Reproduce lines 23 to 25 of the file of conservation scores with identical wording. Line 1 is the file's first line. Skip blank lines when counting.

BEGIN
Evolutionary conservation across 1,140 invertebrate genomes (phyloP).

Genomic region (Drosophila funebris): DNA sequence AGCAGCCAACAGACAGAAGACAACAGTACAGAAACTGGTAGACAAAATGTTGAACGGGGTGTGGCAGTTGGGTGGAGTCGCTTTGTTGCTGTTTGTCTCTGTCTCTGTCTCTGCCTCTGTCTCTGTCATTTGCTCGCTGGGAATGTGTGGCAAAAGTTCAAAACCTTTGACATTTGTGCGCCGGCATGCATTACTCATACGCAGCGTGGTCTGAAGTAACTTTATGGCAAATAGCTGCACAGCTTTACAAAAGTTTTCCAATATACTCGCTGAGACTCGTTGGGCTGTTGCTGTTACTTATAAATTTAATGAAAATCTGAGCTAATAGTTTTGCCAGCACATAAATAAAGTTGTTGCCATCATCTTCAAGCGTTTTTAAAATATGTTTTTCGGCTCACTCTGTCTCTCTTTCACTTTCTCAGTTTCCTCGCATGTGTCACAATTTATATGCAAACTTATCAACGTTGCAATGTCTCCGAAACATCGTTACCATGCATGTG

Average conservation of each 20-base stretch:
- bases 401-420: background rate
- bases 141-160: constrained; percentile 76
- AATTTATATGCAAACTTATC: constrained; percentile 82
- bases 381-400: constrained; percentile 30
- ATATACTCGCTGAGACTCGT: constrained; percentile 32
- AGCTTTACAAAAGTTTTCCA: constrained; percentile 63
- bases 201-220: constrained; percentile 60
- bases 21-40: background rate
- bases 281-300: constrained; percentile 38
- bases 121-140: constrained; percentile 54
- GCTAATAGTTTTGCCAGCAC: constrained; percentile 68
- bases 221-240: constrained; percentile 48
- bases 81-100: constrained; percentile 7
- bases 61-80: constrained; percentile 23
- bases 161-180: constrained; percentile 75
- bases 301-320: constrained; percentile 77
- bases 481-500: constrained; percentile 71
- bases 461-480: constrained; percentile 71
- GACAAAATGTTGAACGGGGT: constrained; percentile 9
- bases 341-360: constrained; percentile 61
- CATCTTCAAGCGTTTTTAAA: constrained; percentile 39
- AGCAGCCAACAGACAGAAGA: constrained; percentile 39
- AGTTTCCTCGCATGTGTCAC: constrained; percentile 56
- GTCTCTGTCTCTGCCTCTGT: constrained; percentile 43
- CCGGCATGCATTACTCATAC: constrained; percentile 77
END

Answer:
- bases 341-360: constrained; percentile 61
- CATCTTCAAGCGTTTTTAAA: constrained; percentile 39
- AGCAGCCAACAGACAGAAGA: constrained; percentile 39